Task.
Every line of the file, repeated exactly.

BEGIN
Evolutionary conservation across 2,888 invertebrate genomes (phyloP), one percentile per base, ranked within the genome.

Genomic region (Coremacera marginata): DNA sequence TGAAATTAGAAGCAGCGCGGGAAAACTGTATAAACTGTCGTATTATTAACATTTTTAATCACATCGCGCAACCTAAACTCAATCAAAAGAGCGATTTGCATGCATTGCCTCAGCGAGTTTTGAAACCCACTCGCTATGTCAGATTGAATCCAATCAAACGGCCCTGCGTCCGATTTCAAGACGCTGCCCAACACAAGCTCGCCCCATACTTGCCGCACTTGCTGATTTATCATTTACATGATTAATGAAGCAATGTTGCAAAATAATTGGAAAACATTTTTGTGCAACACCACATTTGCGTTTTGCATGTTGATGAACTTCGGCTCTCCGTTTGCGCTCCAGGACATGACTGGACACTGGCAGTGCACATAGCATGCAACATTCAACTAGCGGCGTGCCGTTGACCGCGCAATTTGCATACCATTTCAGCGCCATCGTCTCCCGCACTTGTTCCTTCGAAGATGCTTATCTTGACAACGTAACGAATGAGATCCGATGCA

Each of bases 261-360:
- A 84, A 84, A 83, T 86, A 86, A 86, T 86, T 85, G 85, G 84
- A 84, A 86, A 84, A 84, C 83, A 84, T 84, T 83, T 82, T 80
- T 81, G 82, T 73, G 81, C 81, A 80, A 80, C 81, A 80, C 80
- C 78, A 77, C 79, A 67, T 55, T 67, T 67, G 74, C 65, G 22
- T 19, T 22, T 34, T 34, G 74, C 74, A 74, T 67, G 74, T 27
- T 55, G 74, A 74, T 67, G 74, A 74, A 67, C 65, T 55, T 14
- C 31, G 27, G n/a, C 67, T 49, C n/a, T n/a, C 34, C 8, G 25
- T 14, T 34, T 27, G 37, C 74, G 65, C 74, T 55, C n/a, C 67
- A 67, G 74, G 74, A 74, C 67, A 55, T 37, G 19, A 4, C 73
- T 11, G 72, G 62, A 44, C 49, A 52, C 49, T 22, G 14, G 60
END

Evolutionary conservation across 2,888 invertebrate genomes (phyloP), one percentile per base, ranked within the genome.

Genomic region (Coremacera marginata): DNA sequence TGAAATTAGAAGCAGCGCGGGAAAACTGTATAAACTGTCGTATTATTAACATTTTTAATCACATCGCGCAACCTAAACTCAATCAAAAGAGCGATTTGCATGCATTGCCTCAGCGAGTTTTGAAACCCACTCGCTATGTCAGATTGAATCCAATCAAACGGCCCTGCGTCCGATTTCAAGACGCTGCCCAACACAAGCTCGCCCCATACTTGCCGCACTTGCTGATTTATCATTTACATGATTAATGAAGCAATGTTGCAAAATAATTGGAAAACATTTTTGTGCAACACCACATTTGCGTTTTGCATGTTGATGAACTTCGGCTCTCCGTTTGCGCTCCAGGACATGACTGGACACTGGCAGTGCACATAGCATGCAACATTCAACTAGCGGCGTGCCGTTGACCGCGCAATTTGCATACCATTTCAGCGCCATCGTCTCCCGCACTTGTTCCTTCGAAGATGCTTATCTTGACAACGTAACGAATGAGATCCGATGCA

Each of bases 261-360:
- A 84, A 84, A 83, T 86, A 86, A 86, T 86, T 85, G 85, G 84
- A 84, A 86, A 84, A 84, C 83, A 84, T 84, T 83, T 82, T 80
- T 81, G 82, T 73, G 81, C 81, A 80, A 80, C 81, A 80, C 80
- C 78, A 77, C 79, A 67, T 55, T 67, T 67, G 74, C 65, G 22
- T 19, T 22, T 34, T 34, G 74, C 74, A 74, T 67, G 74, T 27
- T 55, G 74, A 74, T 67, G 74, A 74, A 67, C 65, T 55, T 14
- C 31, G 27, G n/a, C 67, T 49, C n/a, T n/a, C 34, C 8, G 25
- T 14, T 34, T 27, G 37, C 74, G 65, C 74, T 55, C n/a, C 67
- A 67, G 74, G 74, A 74, C 67, A 55, T 37, G 19, A 4, C 73
- T 11, G 72, G 62, A 44, C 49, A 52, C 49, T 22, G 14, G 60